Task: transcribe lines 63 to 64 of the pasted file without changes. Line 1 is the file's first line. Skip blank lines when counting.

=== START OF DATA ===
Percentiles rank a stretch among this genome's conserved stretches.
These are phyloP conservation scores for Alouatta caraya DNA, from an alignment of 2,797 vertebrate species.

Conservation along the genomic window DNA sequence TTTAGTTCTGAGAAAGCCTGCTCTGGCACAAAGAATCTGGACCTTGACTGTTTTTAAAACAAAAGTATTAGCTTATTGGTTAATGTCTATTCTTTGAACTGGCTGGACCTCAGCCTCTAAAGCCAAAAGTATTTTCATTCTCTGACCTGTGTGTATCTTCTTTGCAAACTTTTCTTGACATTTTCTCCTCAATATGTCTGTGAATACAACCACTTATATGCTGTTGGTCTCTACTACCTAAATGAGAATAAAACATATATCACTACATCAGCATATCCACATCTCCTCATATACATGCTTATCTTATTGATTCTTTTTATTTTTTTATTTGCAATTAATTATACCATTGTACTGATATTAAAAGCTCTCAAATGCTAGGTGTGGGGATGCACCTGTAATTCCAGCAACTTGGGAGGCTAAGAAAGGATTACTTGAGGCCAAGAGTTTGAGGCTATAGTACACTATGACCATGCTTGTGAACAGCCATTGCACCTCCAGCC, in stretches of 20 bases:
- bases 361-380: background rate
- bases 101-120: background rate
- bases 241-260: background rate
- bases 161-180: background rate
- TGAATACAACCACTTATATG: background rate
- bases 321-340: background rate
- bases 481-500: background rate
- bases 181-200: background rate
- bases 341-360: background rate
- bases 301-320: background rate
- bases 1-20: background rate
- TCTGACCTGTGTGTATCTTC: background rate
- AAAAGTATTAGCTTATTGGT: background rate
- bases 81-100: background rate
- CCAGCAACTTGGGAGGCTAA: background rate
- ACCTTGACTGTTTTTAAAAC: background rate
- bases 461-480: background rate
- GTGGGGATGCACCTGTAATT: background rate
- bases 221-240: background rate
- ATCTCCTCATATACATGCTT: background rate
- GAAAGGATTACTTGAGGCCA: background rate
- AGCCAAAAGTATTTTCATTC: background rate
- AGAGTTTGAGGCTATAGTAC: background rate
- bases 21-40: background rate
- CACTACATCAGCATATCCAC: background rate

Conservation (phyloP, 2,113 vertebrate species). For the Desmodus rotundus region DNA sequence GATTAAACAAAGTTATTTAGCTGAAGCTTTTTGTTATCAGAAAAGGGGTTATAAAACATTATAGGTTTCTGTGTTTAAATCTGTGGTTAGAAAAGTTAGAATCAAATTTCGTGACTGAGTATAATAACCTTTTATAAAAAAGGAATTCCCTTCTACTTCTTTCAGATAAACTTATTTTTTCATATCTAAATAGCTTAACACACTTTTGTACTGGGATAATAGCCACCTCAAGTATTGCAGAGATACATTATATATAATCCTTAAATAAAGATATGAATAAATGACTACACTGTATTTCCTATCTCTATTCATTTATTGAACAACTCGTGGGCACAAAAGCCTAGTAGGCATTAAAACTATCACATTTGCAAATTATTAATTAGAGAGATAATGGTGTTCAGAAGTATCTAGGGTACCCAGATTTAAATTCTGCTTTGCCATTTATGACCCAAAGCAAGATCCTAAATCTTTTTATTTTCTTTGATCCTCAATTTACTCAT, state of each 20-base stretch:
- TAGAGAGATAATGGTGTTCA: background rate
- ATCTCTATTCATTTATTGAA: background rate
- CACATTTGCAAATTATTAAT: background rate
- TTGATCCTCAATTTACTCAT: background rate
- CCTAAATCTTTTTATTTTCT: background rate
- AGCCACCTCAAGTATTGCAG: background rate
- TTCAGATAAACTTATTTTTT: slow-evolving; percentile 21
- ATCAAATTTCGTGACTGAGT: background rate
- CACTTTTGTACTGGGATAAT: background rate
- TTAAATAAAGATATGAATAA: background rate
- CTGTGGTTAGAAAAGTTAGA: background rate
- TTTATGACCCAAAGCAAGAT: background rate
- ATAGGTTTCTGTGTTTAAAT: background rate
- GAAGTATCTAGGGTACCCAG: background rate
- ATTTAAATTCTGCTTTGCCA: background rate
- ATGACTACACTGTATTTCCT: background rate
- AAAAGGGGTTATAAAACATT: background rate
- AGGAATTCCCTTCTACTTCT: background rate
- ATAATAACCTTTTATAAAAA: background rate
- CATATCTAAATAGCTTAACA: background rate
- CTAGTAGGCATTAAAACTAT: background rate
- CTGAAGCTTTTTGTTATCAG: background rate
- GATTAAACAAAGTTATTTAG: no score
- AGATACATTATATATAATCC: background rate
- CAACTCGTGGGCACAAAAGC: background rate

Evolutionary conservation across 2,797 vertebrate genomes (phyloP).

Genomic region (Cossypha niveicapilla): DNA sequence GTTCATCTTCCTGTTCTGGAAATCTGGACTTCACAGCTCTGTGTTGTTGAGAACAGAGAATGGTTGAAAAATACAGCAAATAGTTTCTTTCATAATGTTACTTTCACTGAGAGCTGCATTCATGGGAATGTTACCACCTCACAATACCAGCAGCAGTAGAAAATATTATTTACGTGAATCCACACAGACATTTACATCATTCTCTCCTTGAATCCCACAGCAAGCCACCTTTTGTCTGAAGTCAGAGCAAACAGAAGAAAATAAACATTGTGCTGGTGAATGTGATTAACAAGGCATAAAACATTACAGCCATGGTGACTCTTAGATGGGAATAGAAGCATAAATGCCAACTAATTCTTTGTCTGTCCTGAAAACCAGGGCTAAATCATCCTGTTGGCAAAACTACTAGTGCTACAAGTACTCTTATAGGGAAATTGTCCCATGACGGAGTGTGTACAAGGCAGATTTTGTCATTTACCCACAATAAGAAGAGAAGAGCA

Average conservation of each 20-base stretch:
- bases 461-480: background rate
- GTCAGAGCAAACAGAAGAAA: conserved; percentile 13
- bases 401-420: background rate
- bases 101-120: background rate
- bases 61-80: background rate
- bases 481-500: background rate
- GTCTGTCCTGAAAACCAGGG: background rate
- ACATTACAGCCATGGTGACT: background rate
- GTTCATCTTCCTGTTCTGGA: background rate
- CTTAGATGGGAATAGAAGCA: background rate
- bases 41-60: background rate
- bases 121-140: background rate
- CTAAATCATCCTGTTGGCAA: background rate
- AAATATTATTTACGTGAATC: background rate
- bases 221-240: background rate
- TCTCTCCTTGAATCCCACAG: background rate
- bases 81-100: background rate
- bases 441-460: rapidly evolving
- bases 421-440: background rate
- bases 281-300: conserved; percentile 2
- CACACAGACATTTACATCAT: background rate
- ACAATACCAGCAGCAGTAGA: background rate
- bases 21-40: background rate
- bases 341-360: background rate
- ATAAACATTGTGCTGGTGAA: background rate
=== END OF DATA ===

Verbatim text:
- bases 481-500: background rate
- GTCTGTCCTGAAAACCAGGG: background rate